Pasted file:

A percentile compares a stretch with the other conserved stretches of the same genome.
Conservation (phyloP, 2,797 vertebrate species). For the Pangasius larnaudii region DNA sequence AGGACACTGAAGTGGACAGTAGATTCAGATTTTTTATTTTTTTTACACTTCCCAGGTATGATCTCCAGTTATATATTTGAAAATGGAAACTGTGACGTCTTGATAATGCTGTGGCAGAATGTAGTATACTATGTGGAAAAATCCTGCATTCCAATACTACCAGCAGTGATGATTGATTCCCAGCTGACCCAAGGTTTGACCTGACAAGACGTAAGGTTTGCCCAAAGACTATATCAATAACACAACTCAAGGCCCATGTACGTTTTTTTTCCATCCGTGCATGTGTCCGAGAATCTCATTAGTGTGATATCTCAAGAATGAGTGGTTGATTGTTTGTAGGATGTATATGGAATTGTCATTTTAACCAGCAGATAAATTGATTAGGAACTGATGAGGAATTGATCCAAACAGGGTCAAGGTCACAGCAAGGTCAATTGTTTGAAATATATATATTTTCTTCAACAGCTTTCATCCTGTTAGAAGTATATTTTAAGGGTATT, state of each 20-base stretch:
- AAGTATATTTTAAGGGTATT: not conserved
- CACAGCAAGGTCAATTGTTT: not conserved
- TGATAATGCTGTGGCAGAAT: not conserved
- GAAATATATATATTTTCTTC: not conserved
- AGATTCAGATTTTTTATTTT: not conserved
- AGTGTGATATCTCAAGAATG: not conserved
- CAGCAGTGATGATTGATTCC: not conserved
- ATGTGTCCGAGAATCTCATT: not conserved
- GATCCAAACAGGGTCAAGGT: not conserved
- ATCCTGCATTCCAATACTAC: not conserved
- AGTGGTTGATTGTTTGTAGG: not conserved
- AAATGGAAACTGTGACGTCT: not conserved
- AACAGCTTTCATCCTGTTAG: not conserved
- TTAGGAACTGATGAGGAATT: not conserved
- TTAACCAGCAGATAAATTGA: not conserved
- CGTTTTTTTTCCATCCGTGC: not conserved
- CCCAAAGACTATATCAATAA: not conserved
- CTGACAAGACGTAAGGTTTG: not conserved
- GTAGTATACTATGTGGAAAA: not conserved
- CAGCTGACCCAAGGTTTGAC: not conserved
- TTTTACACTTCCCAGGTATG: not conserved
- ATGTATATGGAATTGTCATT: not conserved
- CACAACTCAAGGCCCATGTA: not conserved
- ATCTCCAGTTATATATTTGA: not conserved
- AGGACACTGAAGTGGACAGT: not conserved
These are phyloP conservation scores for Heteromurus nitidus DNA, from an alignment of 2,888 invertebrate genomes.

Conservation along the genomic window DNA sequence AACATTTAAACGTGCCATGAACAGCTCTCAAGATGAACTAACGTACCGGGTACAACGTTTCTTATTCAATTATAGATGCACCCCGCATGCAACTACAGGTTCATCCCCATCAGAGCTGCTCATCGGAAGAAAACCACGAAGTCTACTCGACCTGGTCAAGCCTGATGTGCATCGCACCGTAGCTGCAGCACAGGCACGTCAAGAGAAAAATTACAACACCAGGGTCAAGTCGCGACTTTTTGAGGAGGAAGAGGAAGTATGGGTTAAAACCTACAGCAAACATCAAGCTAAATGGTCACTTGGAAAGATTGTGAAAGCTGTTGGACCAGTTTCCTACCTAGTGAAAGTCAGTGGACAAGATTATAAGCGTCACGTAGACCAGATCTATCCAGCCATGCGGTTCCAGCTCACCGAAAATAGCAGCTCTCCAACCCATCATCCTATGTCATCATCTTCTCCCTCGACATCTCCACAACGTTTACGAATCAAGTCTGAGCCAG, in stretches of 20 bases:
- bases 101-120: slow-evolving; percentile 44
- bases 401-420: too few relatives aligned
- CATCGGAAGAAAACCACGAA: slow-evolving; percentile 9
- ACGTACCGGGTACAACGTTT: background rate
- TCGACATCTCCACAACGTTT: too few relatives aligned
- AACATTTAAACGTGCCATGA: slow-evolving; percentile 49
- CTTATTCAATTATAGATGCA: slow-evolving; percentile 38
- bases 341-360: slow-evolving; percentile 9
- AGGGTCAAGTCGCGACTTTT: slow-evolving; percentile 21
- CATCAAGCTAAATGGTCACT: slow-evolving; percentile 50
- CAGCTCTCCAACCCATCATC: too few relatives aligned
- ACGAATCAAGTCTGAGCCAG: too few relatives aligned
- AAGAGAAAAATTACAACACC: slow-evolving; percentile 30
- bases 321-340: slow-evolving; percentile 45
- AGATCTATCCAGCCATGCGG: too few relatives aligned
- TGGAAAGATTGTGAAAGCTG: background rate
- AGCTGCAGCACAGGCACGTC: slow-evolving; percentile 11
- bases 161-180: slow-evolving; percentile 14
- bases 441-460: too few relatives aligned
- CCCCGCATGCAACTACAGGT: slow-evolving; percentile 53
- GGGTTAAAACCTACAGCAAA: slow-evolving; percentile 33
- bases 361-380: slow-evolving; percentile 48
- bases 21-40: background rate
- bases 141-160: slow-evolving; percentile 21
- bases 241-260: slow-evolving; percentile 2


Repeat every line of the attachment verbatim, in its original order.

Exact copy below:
A percentile compares a stretch with the other conserved stretches of the same genome.
Conservation (phyloP, 2,797 vertebrate species). For the Pangasius larnaudii region DNA sequence AGGACACTGAAGTGGACAGTAGATTCAGATTTTTTATTTTTTTTACACTTCCCAGGTATGATCTCCAGTTATATATTTGAAAATGGAAACTGTGACGTCTTGATAATGCTGTGGCAGAATGTAGTATACTATGTGGAAAAATCCTGCATTCCAATACTACCAGCAGTGATGATTGATTCCCAGCTGACCCAAGGTTTGACCTGACAAGACGTAAGGTTTGCCCAAAGACTATATCAATAACACAACTCAAGGCCCATGTACGTTTTTTTTCCATCCGTGCATGTGTCCGAGAATCTCATTAGTGTGATATCTCAAGAATGAGTGGTTGATTGTTTGTAGGATGTATATGGAATTGTCATTTTAACCAGCAGATAAATTGATTAGGAACTGATGAGGAATTGATCCAAACAGGGTCAAGGTCACAGCAAGGTCAATTGTTTGAAATATATATATTTTCTTCAACAGCTTTCATCCTGTTAGAAGTATATTTTAAGGGTATT, state of each 20-base stretch:
- AAGTATATTTTAAGGGTATT: not conserved
- CACAGCAAGGTCAATTGTTT: not conserved
- TGATAATGCTGTGGCAGAAT: not conserved
- GAAATATATATATTTTCTTC: not conserved
- AGATTCAGATTTTTTATTTT: not conserved
- AGTGTGATATCTCAAGAATG: not conserved
- CAGCAGTGATGATTGATTCC: not conserved
- ATGTGTCCGAGAATCTCATT: not conserved
- GATCCAAACAGGGTCAAGGT: not conserved
- ATCCTGCATTCCAATACTAC: not conserved
- AGTGGTTGATTGTTTGTAGG: not conserved
- AAATGGAAACTGTGACGTCT: not conserved
- AACAGCTTTCATCCTGTTAG: not conserved
- TTAGGAACTGATGAGGAATT: not conserved
- TTAACCAGCAGATAAATTGA: not conserved
- CGTTTTTTTTCCATCCGTGC: not conserved
- CCCAAAGACTATATCAATAA: not conserved
- CTGACAAGACGTAAGGTTTG: not conserved
- GTAGTATACTATGTGGAAAA: not conserved
- CAGCTGACCCAAGGTTTGAC: not conserved
- TTTTACACTTCCCAGGTATG: not conserved
- ATGTATATGGAATTGTCATT: not conserved
- CACAACTCAAGGCCCATGTA: not conserved
- ATCTCCAGTTATATATTTGA: not conserved
- AGGACACTGAAGTGGACAGT: not conserved
These are phyloP conservation scores for Heteromurus nitidus DNA, from an alignment of 2,888 invertebrate genomes.

Conservation along the genomic window DNA sequence AACATTTAAACGTGCCATGAACAGCTCTCAAGATGAACTAACGTACCGGGTACAACGTTTCTTATTCAATTATAGATGCACCCCGCATGCAACTACAGGTTCATCCCCATCAGAGCTGCTCATCGGAAGAAAACCACGAAGTCTACTCGACCTGGTCAAGCCTGATGTGCATCGCACCGTAGCTGCAGCACAGGCACGTCAAGAGAAAAATTACAACACCAGGGTCAAGTCGCGACTTTTTGAGGAGGAAGAGGAAGTATGGGTTAAAACCTACAGCAAACATCAAGCTAAATGGTCACTTGGAAAGATTGTGAAAGCTGTTGGACCAGTTTCCTACCTAGTGAAAGTCAGTGGACAAGATTATAAGCGTCACGTAGACCAGATCTATCCAGCCATGCGGTTCCAGCTCACCGAAAATAGCAGCTCTCCAACCCATCATCCTATGTCATCATCTTCTCCCTCGACATCTCCACAACGTTTACGAATCAAGTCTGAGCCAG, in stretches of 20 bases:
- bases 101-120: slow-evolving; percentile 44
- bases 401-420: too few relatives aligned
- CATCGGAAGAAAACCACGAA: slow-evolving; percentile 9
- ACGTACCGGGTACAACGTTT: background rate
- TCGACATCTCCACAACGTTT: too few relatives aligned
- AACATTTAAACGTGCCATGA: slow-evolving; percentile 49
- CTTATTCAATTATAGATGCA: slow-evolving; percentile 38
- bases 341-360: slow-evolving; percentile 9
- AGGGTCAAGTCGCGACTTTT: slow-evolving; percentile 21
- CATCAAGCTAAATGGTCACT: slow-evolving; percentile 50
- CAGCTCTCCAACCCATCATC: too few relatives aligned
- ACGAATCAAGTCTGAGCCAG: too few relatives aligned
- AAGAGAAAAATTACAACACC: slow-evolving; percentile 30
- bases 321-340: slow-evolving; percentile 45
- AGATCTATCCAGCCATGCGG: too few relatives aligned
- TGGAAAGATTGTGAAAGCTG: background rate
- AGCTGCAGCACAGGCACGTC: slow-evolving; percentile 11
- bases 161-180: slow-evolving; percentile 14
- bases 441-460: too few relatives aligned
- CCCCGCATGCAACTACAGGT: slow-evolving; percentile 53
- GGGTTAAAACCTACAGCAAA: slow-evolving; percentile 33
- bases 361-380: slow-evolving; percentile 48
- bases 21-40: background rate
- bases 141-160: slow-evolving; percentile 21
- bases 241-260: slow-evolving; percentile 2